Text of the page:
For these reasons, automatic bobbin changers have been developed. These automatic bobbin changers require skilled technical personnel and are relatively costly both in their manufacture and maintenance. Uses of such automatic bobbin changers, accordingly, are limited by these economic factors. Further, automatic bobbin changers have technical limitations, particularly for the winding of webs or filamentary structures in which, due to the design of the overall plant, the winding cannot be interrupted. In these cases, a failure by the bobbin changer can lead not only to complete cessation of the production lines served by the bobbin changer but also to possible damage of the production facilities.
The bobbins for filamentary structures, e.g., yarns, usually have a thread reserve, i.e., a thread filament or yarn protruding from the innermost wound layer of the winding in the form of a parallel winding of a few turns on the end of the tube. This thread reserve is used to tie the end of the thread filament or yarn to the thread filament or yarn to be drawn off from the next or successor bobbin winding. By so doing, the machine used to further process such bobbin-wound threads, filaments or yarns can continue to run without interruption and at full operating speed.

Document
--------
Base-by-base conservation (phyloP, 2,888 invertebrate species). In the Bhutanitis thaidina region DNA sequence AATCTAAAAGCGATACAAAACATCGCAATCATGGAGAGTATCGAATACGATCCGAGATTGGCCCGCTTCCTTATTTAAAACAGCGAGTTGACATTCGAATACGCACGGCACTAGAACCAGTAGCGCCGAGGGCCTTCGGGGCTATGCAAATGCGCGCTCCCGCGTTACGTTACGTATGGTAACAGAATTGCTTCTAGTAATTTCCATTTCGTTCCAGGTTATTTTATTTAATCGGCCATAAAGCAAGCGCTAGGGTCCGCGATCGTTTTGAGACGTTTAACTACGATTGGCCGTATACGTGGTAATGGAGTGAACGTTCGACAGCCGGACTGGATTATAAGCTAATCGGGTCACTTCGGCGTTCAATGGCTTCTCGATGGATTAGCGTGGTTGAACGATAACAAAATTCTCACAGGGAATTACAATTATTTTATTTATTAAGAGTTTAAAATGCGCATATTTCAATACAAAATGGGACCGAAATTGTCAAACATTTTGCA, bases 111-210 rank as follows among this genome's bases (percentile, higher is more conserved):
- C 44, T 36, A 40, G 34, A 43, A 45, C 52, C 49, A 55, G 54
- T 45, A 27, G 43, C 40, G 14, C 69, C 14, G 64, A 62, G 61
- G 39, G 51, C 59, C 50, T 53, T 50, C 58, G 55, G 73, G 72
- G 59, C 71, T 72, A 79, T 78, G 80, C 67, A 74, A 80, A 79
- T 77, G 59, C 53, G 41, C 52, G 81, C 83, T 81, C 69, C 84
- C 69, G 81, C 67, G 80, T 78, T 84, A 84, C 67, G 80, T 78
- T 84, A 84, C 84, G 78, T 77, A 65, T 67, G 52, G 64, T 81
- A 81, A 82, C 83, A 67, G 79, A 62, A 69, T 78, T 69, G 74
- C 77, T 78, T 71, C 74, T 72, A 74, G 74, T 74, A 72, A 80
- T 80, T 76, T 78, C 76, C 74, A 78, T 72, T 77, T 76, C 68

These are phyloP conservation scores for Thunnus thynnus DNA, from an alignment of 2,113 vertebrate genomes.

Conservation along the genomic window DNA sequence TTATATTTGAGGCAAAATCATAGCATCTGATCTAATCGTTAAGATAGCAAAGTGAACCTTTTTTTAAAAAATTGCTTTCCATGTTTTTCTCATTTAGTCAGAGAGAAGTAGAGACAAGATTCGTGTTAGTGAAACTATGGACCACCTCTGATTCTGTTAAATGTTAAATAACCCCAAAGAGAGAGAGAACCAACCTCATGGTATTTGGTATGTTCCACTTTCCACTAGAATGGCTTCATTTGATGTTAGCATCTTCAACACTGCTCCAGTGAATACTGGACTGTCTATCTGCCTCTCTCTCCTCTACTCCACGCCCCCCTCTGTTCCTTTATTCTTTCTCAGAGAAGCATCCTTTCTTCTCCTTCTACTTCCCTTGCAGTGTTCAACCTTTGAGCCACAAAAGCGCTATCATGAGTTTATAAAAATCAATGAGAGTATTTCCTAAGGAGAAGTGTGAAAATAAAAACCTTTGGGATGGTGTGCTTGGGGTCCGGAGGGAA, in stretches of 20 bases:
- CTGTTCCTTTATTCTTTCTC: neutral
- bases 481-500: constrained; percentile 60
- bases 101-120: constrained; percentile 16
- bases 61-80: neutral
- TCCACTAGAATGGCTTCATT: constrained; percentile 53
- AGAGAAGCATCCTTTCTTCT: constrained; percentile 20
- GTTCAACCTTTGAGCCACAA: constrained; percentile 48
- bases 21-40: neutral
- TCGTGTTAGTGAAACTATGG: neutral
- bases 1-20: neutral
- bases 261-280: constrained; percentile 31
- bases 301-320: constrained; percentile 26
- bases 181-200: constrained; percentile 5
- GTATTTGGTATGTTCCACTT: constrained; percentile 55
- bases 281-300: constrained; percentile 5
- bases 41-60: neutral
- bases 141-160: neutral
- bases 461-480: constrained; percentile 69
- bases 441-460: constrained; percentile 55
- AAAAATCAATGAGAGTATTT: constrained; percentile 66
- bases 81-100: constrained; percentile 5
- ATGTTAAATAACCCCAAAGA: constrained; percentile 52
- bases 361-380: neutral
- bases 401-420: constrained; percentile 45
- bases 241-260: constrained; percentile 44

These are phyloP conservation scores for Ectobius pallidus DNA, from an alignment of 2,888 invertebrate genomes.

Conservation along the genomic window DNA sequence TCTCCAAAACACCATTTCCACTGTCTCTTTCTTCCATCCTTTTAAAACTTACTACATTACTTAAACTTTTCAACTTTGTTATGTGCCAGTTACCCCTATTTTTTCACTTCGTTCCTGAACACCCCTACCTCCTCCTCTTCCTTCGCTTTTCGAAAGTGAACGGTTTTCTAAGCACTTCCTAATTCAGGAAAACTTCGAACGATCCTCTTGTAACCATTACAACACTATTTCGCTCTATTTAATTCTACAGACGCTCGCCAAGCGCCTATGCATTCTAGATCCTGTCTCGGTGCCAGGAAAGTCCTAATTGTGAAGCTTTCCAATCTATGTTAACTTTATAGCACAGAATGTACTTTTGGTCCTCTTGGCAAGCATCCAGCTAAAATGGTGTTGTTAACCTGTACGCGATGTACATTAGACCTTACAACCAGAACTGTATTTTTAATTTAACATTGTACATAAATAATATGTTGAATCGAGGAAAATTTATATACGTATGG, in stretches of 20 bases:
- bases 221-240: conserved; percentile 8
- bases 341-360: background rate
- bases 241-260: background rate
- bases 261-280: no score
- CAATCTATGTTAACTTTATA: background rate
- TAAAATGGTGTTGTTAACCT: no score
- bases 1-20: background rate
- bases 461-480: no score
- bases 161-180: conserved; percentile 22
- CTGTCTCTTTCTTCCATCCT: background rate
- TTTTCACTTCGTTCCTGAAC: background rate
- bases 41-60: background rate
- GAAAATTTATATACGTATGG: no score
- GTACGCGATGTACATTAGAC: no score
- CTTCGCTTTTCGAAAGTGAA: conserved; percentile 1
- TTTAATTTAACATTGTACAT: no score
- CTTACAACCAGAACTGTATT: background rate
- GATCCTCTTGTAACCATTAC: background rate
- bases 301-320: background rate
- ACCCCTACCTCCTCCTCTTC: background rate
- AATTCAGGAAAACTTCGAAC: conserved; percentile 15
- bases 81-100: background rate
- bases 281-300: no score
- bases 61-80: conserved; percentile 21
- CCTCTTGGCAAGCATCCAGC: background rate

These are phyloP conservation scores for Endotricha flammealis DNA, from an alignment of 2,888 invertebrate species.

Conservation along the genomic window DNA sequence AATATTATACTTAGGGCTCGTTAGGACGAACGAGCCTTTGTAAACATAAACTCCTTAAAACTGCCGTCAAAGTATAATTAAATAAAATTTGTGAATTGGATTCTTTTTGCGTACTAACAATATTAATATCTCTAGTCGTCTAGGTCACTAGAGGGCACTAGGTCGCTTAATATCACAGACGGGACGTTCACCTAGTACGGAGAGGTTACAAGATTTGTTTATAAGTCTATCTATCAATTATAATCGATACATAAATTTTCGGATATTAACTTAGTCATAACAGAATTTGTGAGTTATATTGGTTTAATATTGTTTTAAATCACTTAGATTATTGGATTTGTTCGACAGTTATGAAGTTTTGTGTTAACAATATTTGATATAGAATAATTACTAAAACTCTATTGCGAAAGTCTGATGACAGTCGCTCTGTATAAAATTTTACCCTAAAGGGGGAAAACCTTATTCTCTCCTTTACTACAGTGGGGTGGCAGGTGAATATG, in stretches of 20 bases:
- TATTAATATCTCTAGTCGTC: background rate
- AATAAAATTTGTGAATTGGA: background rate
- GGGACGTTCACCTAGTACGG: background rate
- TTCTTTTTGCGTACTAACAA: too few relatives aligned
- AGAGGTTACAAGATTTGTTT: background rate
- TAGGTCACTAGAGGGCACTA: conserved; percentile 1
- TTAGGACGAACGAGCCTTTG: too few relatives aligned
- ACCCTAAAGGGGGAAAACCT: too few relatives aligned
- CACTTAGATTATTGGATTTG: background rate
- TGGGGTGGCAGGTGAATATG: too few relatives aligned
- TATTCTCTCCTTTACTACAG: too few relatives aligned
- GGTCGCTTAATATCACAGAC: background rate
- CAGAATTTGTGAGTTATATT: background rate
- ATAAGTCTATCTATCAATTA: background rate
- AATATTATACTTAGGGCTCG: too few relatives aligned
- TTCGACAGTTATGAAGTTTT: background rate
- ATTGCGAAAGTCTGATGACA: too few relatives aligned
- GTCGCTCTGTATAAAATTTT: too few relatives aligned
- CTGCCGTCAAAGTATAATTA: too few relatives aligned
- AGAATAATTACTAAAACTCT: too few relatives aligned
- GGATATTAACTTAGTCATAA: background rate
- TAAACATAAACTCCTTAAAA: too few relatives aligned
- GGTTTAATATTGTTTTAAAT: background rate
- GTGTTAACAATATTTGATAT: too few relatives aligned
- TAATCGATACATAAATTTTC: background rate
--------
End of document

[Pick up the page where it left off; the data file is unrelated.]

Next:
To form a thread reserve, most winding machines have special components (German Pat. No. 24 61 223; German Offen. No. 25 47 401). The thread reserve forming device on the winding machine functions to provide a thread reserve which lies at a particular end of the bobbin.
When a wound bobbin with a thread reserve winding is shifted during bobbin change in its axial direction onto the bobbin receiving member of a bobbin transport device and from the latter, after swinging of the bobbin receiving member, onto a receiving mandrel of a bobbin receiving carriage or a bobbin creel, under some circumstances the thread reserve ends up on the side of the bobbin carriage or creel opposite to the operating side thereof and is accessible to operating personnel only with difficulty.